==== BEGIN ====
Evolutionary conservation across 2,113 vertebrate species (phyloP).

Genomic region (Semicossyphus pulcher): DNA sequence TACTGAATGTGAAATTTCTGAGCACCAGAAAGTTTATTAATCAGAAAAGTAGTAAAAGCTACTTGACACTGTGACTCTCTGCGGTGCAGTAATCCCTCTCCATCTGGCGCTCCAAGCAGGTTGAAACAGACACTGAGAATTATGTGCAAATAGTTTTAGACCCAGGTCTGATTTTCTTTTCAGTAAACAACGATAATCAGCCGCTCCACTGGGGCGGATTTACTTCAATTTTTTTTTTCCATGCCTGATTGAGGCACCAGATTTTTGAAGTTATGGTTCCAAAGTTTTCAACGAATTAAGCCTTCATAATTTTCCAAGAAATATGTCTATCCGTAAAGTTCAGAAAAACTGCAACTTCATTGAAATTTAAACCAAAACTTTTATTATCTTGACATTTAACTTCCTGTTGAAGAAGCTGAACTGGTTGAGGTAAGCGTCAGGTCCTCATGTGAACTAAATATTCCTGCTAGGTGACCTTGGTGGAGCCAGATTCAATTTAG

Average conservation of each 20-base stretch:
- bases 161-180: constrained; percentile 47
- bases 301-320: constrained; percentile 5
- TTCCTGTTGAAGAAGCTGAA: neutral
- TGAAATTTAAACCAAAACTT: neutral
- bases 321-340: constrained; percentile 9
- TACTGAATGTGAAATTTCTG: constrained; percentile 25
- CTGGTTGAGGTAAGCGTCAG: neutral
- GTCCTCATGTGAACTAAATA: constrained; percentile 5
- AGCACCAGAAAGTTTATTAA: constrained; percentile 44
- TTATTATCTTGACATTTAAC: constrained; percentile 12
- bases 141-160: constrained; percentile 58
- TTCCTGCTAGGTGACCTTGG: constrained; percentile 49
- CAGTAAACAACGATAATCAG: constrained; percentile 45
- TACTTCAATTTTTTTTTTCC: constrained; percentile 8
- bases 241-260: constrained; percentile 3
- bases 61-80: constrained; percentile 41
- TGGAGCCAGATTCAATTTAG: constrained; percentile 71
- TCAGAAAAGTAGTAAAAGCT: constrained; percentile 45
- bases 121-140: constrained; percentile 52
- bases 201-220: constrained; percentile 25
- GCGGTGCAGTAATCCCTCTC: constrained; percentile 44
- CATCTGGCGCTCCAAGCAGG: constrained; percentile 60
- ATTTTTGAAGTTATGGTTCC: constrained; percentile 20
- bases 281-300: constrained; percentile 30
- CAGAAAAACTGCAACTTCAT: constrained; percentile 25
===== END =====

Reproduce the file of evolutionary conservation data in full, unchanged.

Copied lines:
Evolutionary conservation across 2,113 vertebrate species (phyloP).

Genomic region (Semicossyphus pulcher): DNA sequence TACTGAATGTGAAATTTCTGAGCACCAGAAAGTTTATTAATCAGAAAAGTAGTAAAAGCTACTTGACACTGTGACTCTCTGCGGTGCAGTAATCCCTCTCCATCTGGCGCTCCAAGCAGGTTGAAACAGACACTGAGAATTATGTGCAAATAGTTTTAGACCCAGGTCTGATTTTCTTTTCAGTAAACAACGATAATCAGCCGCTCCACTGGGGCGGATTTACTTCAATTTTTTTTTTCCATGCCTGATTGAGGCACCAGATTTTTGAAGTTATGGTTCCAAAGTTTTCAACGAATTAAGCCTTCATAATTTTCCAAGAAATATGTCTATCCGTAAAGTTCAGAAAAACTGCAACTTCATTGAAATTTAAACCAAAACTTTTATTATCTTGACATTTAACTTCCTGTTGAAGAAGCTGAACTGGTTGAGGTAAGCGTCAGGTCCTCATGTGAACTAAATATTCCTGCTAGGTGACCTTGGTGGAGCCAGATTCAATTTAG

Average conservation of each 20-base stretch:
- bases 161-180: constrained; percentile 47
- bases 301-320: constrained; percentile 5
- TTCCTGTTGAAGAAGCTGAA: neutral
- TGAAATTTAAACCAAAACTT: neutral
- bases 321-340: constrained; percentile 9
- TACTGAATGTGAAATTTCTG: constrained; percentile 25
- CTGGTTGAGGTAAGCGTCAG: neutral
- GTCCTCATGTGAACTAAATA: constrained; percentile 5
- AGCACCAGAAAGTTTATTAA: constrained; percentile 44
- TTATTATCTTGACATTTAAC: constrained; percentile 12
- bases 141-160: constrained; percentile 58
- TTCCTGCTAGGTGACCTTGG: constrained; percentile 49
- CAGTAAACAACGATAATCAG: constrained; percentile 45
- TACTTCAATTTTTTTTTTCC: constrained; percentile 8
- bases 241-260: constrained; percentile 3
- bases 61-80: constrained; percentile 41
- TGGAGCCAGATTCAATTTAG: constrained; percentile 71
- TCAGAAAAGTAGTAAAAGCT: constrained; percentile 45
- bases 121-140: constrained; percentile 52
- bases 201-220: constrained; percentile 25
- GCGGTGCAGTAATCCCTCTC: constrained; percentile 44
- CATCTGGCGCTCCAAGCAGG: constrained; percentile 60
- ATTTTTGAAGTTATGGTTCC: constrained; percentile 20
- bases 281-300: constrained; percentile 30
- CAGAAAAACTGCAACTTCAT: constrained; percentile 25